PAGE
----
Last up is this fascinating, if opaque, piece on a ventriloquist haunted by the dummy of whom he is supposed to be the master.  Cliff Robertson, who we’ve seen before, does a fine job, as do his cast-mates.  But the ending, which seems to imply that the wooden and the living have switched places, is so ambiguous and untelegraphed that it is either a brilliantly subtle twist, or the sign of a writer who doesn’t know how to end the story.  I give it three stars; you might award more or fewer depending on if you get it better than I do.

***

And now for a look from the younger perspective… The Young Traveler:


by Lorelei Marcus

I can’t believe it.  We’re almost done with Season 3 of Twilight Zone! Only four more episodes to go. Still, that’s four weeks from now, so I should probably focus on the episodes we’ve already watched.

Hocus-Pocus and Frisby, by Rod Serling, based on a story by Frederic Louis Fox

This first episode was fairly predictable from the beginning. It stars this old farmer man named Frisbee, who is either the most talented person in the world…or just the most talented liar in the world. He gets captured by aliens who believe that all of his grand tales are true. He finally escapes by playing his harmonica and running home.

Of course his friends don’t believe him when he tells them about the aliens. It was the classic “boy who cried wolf” story, and I think its a good example of how Serling is running out of ideas. I did like the main character Frisbee and his old fashioned general store, as well as his tall tales, but that’s really all the episode had going for it. I give it 2.5 stars – the story was unoriginal, but the setting and characters were fun.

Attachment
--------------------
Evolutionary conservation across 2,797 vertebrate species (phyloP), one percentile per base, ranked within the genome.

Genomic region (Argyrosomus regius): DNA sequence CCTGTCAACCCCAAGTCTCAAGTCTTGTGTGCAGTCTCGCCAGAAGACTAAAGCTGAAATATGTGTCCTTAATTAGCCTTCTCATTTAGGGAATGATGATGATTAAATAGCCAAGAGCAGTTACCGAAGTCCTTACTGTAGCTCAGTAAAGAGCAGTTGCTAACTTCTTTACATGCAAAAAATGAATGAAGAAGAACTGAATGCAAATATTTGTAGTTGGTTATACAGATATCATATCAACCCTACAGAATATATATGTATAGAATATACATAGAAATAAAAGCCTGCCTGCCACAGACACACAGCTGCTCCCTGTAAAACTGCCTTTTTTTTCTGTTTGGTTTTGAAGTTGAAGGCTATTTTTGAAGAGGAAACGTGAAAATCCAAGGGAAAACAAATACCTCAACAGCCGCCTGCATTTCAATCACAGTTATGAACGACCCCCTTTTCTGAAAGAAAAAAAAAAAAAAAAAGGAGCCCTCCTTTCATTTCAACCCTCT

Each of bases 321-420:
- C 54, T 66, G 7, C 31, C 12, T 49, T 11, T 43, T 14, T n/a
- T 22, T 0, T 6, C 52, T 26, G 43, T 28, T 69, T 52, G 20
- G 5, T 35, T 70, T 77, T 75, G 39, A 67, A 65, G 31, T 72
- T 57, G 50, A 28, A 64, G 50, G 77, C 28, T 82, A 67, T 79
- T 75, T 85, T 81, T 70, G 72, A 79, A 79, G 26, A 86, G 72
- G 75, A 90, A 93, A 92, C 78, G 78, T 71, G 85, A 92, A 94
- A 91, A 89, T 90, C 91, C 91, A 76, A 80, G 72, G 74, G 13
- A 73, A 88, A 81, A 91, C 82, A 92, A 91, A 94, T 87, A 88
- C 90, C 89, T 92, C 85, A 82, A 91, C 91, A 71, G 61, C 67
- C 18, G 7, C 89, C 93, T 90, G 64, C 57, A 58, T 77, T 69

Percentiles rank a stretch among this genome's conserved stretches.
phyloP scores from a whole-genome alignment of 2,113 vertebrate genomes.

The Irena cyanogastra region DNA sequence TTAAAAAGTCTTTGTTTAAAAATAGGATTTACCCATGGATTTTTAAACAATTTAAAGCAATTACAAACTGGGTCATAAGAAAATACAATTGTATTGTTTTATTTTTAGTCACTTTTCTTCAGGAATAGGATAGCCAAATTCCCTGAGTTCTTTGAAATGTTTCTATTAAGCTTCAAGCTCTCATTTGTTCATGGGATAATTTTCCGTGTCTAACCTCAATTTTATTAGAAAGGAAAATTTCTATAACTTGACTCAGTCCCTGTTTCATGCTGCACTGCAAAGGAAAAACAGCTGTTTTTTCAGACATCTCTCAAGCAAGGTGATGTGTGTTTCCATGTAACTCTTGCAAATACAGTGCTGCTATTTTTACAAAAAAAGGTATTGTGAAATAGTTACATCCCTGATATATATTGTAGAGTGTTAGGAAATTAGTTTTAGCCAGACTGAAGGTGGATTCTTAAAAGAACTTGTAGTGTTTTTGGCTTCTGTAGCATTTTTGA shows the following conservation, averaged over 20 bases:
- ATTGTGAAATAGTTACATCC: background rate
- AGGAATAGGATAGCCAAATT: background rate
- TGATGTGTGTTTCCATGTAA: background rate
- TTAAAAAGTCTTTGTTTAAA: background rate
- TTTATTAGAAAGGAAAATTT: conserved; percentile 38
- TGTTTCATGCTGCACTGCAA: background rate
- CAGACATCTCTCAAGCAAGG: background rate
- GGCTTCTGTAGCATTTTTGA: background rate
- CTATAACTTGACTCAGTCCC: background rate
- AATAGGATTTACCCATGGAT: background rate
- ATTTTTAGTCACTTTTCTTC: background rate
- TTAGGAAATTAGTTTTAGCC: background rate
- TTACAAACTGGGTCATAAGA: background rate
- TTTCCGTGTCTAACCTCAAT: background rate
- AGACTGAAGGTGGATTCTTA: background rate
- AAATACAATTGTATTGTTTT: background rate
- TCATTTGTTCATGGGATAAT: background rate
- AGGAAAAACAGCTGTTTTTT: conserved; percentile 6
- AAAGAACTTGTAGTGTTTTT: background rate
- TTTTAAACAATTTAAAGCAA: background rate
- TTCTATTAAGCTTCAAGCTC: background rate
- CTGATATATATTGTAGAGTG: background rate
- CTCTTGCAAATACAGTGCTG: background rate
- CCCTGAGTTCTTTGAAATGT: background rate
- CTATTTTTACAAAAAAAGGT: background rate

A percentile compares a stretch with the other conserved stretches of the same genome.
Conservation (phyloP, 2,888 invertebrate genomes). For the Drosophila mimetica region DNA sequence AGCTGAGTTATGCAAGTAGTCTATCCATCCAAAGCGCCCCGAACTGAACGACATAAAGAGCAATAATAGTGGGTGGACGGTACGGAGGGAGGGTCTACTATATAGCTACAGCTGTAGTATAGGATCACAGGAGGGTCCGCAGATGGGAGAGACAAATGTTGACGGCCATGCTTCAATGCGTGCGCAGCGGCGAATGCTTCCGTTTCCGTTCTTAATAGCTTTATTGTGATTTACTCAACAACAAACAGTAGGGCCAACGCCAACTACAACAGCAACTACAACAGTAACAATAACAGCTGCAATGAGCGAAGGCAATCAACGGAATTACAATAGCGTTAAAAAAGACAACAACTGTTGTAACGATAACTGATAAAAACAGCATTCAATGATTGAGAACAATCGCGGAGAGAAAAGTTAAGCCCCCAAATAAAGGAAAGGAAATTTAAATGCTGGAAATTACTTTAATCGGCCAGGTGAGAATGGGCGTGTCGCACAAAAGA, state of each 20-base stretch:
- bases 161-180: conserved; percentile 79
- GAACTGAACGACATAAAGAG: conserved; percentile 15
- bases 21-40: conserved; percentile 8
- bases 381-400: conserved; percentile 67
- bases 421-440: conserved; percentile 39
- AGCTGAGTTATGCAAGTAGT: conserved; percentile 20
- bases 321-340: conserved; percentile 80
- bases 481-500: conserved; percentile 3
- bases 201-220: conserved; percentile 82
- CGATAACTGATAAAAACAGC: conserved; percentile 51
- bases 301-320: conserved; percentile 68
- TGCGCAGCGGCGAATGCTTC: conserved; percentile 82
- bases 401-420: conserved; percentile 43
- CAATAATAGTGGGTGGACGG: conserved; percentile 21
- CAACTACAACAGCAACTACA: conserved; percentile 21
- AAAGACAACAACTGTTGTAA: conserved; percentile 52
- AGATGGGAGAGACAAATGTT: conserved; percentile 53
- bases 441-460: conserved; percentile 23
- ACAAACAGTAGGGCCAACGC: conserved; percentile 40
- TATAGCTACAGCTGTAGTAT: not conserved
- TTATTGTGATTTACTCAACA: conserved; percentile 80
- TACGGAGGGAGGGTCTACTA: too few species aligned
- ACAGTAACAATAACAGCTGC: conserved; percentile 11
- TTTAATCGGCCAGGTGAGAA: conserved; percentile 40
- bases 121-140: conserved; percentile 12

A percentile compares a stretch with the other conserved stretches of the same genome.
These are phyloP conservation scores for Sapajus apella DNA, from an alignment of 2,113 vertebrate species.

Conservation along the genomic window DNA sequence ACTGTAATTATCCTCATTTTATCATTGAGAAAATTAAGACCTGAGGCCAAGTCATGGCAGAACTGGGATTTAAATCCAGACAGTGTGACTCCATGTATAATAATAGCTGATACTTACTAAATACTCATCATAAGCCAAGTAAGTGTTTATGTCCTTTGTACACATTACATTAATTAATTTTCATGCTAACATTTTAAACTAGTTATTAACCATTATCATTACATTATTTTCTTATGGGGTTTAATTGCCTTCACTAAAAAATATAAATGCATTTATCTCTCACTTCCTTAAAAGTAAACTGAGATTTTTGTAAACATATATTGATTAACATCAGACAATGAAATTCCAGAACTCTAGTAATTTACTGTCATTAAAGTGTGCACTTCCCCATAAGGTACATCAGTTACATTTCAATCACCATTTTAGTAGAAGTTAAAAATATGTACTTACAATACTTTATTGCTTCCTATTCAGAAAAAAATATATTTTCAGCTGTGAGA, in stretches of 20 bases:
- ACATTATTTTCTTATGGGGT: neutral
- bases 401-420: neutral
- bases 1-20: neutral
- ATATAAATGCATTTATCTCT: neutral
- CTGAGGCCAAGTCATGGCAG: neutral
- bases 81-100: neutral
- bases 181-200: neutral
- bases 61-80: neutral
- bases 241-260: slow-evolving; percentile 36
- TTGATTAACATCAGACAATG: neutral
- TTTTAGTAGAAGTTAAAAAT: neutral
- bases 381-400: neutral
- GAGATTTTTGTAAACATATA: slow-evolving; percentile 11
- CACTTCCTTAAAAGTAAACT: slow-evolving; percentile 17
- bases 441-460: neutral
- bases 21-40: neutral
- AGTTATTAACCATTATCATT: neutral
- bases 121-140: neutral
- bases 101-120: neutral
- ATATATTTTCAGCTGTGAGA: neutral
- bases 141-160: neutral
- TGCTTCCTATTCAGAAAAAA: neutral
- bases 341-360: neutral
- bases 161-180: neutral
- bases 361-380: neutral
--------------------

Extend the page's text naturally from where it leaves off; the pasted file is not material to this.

The Trade-ins, by Rod Serling

Episode 2 was more original, and bitter sweet. It begins with a sweet old couple going to a company to buy new bodies! The process allows one to transplant one’s consciousnesses into the body of a young adult in its prime, letting one live the best of life over again. The couple is very excited and dream about all the things they could do together once they’re young again. Unfortunately, the procedure is very expensive, and they can only afford it to be done to one of the two of them.

I don’t want to say any more, because I do want you to watch the episode yourself. It’s not one of the best Twilight Zone episodes ever, but it is very sweet. I was very worried the episode was going to end tragically, but it also created some suspense, figuring out which path the story was going to take. I give this episode 3 stars; sweet and not too drawn out.

The Gift, by Rod Serling

Episode 3 felt very weird to me. It was about an alien(in the form of a white man) who came to a small Mexican town. He was injured and looked at by the town doctor. Along the way he befriends a little Mexican boy. They connect because they both seemed to be outcasts to different degrees. Meanwhile, the town grows increasingly uneasy as one of their officers seemed to have been killed by the strange man/alien. At the climax the man is shot and killed as he tries to give the towns people a gift.  Out of fear the townspeople burn part of the gift, which turns out to be the formula for a cure for cancer.